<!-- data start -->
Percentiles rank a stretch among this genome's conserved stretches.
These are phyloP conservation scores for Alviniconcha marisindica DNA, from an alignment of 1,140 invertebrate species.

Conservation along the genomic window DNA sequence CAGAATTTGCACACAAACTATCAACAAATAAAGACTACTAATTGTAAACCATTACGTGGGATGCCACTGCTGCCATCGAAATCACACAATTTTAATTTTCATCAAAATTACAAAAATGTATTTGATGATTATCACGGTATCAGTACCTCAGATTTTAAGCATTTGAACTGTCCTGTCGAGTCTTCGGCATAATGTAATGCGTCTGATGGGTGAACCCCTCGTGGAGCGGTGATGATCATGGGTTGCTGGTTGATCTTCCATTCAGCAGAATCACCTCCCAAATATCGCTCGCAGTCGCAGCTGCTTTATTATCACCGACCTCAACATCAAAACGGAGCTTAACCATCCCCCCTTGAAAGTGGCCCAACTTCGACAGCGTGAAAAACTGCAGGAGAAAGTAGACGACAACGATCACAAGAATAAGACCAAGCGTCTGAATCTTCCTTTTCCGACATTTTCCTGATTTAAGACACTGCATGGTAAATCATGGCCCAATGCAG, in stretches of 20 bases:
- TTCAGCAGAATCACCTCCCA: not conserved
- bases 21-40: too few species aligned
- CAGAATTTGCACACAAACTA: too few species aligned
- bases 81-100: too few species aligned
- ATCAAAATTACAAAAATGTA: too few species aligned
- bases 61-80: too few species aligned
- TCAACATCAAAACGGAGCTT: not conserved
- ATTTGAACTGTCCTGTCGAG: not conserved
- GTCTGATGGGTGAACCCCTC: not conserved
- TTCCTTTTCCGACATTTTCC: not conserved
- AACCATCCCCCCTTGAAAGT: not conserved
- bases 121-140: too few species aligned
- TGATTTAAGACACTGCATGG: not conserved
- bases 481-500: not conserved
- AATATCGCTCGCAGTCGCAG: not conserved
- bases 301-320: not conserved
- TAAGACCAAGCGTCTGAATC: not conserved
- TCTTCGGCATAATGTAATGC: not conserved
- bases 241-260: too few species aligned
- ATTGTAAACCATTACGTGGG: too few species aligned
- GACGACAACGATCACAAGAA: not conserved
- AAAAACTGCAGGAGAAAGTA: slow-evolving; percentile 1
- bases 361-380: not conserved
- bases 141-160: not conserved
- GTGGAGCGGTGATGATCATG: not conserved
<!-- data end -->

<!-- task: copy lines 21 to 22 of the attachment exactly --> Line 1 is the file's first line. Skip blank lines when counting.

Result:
- TCTTCGGCATAATGTAATGC: not conserved
- bases 241-260: too few species aligned